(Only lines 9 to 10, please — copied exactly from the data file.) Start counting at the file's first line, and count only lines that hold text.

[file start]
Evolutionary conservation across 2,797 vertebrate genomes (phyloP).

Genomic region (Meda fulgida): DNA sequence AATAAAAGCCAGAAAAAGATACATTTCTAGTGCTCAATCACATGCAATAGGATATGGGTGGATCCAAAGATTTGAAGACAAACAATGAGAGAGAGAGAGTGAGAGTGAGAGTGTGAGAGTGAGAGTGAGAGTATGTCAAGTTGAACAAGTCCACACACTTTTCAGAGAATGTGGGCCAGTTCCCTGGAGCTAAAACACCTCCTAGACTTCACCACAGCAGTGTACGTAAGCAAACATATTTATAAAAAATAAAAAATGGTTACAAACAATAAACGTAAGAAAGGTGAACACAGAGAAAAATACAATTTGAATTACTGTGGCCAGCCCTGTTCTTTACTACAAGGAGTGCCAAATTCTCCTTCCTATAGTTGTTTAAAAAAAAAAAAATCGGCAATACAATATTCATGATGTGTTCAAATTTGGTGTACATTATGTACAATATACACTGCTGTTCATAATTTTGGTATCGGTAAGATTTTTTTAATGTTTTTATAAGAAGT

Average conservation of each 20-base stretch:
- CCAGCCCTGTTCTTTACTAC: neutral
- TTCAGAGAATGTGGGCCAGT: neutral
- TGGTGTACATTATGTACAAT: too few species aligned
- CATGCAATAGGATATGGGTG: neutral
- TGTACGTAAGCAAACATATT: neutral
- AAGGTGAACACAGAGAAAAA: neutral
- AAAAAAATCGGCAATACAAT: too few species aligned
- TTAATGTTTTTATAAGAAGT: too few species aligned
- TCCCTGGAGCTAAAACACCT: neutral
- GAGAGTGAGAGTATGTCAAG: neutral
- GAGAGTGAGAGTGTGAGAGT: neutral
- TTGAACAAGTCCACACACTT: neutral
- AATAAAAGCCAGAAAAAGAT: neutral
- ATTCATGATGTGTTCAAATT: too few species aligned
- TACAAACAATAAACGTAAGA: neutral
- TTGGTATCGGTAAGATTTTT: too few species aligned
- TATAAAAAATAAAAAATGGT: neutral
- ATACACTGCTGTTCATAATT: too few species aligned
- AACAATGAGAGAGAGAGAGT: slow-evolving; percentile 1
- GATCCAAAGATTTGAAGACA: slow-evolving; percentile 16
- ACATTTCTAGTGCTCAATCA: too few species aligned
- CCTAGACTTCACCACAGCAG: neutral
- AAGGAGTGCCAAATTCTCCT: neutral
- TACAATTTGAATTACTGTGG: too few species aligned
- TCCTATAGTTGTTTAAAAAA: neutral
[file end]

- AAGGTGAACACAGAGAAAAA: neutral
- AAAAAAATCGGCAATACAAT: too few species aligned